Palestinians see fruits of truce
Crowds turned out to greet the return of militants' bodies.
GAZA CITY, Gaza Strip (AP) -- Crowds of Palestinians greeted a convoy of ambulances bringing home the bodies of 15 militants killed in clashes with Israelis -- a gesture understood by Gazans as the first concrete benefit of a new truce.
But while Gazans were celebrating this boost for Palestinian leader Mahmoud Abbas, who is trying to prevent militants from sabotaging the cease-fire, Israeli troops in the volatile West Bank city of Hebron shot and killed a Palestinian they said tried to stab a soldier.
The last time a Palestinian was killed by Israeli forces, last Thursday, the militant group Hamas fired dozens of mortars and rockets on Jewish settlements in the Gaza Strip, endangering the truce declared Feb. 8. Hamas and the Islamic Jihad militant group have since pledged to halt attacks against Israel, but have stopped short of accepting the truce announced by Abbas and Israeli Prime Minister Ariel Sharon.
Also, last-minute disagreements are holding up the handover of Jericho to Palestinian control.
Latest overture welcomed
In Gaza City, tens of thousands of Palestinians poured into the streets as the ambulances carrying the remains of the militants rolled into Gaza City's main square, escorted by Palestinian security. Dozens of armed men stood in the square raising the banners of their factions and saluting the bodies.
A sign bearing the name of the dead man inside was affixed to the windshield of each ambulance, and the Palestinian police band played the Palestinian national anthem as the convoy proceeded.
The militants were killed in attacks on Israeli army outposts in Gaza and other Israeli targets over the past two years. It was not clear why Israel kept the remains.
This latest overture is to be followed in the next few days with an Israeli release of 500 Palestinian prisoners and the handover of Jericho, the first of five West Bank towns that Israel has promised to restore to Palestinian control. However, Palestinians said disagreements over removal of roadblocks is delaying the transfer, tentatively set for Tuesday or Wednesday.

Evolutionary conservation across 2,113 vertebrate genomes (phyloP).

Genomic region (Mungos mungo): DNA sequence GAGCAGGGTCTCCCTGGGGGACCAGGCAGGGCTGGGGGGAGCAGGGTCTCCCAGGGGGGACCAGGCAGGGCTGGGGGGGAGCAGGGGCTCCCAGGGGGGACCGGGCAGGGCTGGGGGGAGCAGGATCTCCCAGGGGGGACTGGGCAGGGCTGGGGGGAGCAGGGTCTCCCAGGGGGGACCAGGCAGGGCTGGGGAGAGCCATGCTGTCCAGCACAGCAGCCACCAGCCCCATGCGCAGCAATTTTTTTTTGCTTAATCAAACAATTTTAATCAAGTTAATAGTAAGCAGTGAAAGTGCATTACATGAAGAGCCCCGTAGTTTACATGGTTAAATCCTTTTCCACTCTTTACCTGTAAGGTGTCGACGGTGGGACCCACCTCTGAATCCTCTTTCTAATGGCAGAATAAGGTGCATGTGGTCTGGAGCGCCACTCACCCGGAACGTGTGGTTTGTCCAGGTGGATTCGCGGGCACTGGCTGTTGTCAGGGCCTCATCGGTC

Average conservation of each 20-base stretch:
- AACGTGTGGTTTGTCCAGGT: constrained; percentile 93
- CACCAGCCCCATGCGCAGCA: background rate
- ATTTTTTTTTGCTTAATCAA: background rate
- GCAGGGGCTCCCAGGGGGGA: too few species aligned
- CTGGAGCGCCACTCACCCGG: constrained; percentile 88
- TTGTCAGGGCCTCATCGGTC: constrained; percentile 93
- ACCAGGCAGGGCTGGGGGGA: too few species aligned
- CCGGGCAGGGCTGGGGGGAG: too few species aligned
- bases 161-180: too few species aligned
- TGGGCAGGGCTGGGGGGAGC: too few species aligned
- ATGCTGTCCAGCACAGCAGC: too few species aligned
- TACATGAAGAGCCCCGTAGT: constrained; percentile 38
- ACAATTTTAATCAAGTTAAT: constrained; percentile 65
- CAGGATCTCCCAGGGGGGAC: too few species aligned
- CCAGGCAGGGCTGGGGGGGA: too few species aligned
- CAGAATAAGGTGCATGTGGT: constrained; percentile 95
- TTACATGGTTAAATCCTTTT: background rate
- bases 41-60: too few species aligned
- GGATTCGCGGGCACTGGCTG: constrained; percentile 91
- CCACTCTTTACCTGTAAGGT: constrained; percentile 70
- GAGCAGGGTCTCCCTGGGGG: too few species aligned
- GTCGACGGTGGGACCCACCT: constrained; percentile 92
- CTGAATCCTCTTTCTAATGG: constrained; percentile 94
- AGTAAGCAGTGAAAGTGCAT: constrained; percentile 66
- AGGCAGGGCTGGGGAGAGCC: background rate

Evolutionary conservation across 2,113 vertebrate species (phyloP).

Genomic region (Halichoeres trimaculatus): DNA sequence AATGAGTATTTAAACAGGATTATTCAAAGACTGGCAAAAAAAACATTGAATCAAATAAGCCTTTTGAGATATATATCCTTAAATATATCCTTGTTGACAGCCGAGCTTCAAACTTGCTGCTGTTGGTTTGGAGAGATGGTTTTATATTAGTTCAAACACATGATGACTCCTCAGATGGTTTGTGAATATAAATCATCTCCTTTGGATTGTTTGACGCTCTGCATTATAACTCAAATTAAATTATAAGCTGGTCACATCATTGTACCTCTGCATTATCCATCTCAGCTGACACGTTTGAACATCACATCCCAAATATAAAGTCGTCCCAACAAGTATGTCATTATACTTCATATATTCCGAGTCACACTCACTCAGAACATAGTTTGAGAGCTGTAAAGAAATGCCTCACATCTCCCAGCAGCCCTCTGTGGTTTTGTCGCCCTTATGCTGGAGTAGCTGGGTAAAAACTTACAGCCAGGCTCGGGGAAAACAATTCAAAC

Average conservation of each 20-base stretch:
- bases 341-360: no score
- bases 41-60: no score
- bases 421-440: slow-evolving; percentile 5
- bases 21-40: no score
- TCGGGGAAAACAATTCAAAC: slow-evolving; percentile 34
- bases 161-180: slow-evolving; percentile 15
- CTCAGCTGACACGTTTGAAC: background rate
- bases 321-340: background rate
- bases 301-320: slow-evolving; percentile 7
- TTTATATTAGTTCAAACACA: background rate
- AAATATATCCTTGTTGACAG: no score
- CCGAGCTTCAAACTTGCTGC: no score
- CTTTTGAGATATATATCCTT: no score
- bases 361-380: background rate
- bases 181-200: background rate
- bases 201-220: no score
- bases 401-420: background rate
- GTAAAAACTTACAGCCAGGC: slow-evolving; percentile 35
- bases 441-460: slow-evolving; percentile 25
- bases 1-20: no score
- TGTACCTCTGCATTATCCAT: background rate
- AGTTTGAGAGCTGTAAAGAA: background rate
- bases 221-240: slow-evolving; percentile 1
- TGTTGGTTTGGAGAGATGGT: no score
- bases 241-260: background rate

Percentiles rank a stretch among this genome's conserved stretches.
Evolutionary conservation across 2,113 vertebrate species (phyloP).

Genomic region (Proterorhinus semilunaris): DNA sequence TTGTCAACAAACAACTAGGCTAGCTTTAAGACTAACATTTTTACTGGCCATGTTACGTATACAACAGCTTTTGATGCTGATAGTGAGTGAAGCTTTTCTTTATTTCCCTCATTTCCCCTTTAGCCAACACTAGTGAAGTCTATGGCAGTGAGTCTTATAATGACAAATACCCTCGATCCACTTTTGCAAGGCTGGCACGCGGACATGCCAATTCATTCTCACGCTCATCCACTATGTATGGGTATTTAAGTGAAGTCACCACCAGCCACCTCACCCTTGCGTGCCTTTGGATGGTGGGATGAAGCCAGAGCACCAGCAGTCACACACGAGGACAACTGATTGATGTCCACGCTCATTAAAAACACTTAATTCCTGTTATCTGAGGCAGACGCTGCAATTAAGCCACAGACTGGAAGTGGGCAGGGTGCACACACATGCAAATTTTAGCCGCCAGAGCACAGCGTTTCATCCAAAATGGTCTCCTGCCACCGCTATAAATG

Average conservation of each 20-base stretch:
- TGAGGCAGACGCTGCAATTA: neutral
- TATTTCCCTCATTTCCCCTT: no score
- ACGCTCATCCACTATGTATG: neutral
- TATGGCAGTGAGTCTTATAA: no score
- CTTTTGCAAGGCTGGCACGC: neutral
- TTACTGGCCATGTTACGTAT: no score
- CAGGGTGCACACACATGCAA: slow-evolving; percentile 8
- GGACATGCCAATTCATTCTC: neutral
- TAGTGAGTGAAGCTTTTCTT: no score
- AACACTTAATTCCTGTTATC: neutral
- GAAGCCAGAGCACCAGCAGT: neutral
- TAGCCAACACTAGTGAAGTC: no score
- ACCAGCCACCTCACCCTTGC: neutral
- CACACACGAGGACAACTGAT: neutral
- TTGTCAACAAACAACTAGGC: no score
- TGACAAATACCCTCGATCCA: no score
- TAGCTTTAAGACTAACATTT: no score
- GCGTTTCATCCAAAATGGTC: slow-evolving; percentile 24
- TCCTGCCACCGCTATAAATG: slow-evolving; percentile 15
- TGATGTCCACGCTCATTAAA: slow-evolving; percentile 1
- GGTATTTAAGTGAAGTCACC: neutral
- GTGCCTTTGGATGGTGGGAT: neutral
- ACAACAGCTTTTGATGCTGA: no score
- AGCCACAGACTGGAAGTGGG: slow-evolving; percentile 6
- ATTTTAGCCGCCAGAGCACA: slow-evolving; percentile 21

Israel put off the handover after meetings on Monday failed to resolve issues like the size of the territory to be transferred and the placement of Israeli roadblocks, the Haaretz daily reported.
Abbas told The New York Times in an interview published Monday that "prisoners are our priority, and we told everyone about it." A generous release of prisoners would help to stabilize the volatile situation, he said, noting that the truce and Sharon's new approach meant the war with Israel was over.
Sharon seeks support
Sharon plans a unilateral removal of all 21 Gaza settlements and four in the West Bank this summer. He said he would ask the Cabinet Sunday to hold a procedural vote approving the pullout, which the Cabinet authorized in principle several months ago.
The procedural vote is necessary because the Justice Ministry has said Jewish settlers must be given five months' notice. The Cabinet will be asked to vote later on each of the withdrawal's four phases. Sharon told members of his Likud Party on Monday that Israel's dialogue with the Palestinians includes the pullout. "If we are fired upon during the withdrawal from Gaza, the response will be harsh," he said.
Jewish settler leaders are making a last-ditch effort to persuade Sharon to hold a referendum on the pullout, but Sharon has rejected their demands.
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